G. David Batty, PhD, of the University College London, and colleagues reviewed 16 English and Scottish studies that included 163,363 people, aged 16 and older. The people were initially cancer-free and followed for an average of 9.5 years. During that time, there were 4,353 deaths from cancer.
The researchers found that patients with greater levels of psychological distress had higher mortality rates for colorectal, esophageal, pancreatic, and prostate cancers and leukemia. The team said the findings held up even after compensating for factors such as age, sex, education, wealth, body fat, smoking, and alcohol use.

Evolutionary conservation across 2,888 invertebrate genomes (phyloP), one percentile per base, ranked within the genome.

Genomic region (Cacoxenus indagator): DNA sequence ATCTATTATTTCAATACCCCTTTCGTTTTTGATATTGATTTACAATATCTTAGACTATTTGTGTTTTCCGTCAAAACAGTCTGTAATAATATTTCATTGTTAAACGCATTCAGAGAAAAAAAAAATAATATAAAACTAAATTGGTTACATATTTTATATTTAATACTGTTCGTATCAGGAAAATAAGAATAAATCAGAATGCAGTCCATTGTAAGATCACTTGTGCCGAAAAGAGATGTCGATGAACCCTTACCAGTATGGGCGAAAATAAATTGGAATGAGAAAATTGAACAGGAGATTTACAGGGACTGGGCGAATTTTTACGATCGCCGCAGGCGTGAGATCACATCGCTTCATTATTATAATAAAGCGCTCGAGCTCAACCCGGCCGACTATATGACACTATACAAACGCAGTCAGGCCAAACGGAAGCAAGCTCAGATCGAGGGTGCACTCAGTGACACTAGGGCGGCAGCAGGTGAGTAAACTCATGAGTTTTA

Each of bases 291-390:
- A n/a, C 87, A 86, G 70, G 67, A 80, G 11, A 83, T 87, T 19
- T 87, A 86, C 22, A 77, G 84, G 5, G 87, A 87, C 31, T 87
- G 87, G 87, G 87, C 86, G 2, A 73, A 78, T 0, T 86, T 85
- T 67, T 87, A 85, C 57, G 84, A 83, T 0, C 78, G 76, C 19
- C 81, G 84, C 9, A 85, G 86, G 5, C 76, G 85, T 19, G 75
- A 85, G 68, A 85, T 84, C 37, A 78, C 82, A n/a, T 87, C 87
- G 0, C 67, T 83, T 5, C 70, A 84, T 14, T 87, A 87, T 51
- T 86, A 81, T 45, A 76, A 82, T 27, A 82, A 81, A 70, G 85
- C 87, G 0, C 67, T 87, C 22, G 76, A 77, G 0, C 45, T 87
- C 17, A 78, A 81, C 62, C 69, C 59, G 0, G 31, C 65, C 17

“Our findings contribute to the evidence that poor mental health might have some predictive capacity for certain physical diseases, but we are a long way off from knowing if these relationships are truly causal,” Batty said.
Batty GD, Russ TC, Stamatakis E, Kivimäki M. Psychological distress in relation to site specific cancer mortality: pooling of unpublished data from 16 prospective cohort studies [published online January 25, 2017]. BMJ. doi: https://doi.org/10.1136/bmj.j108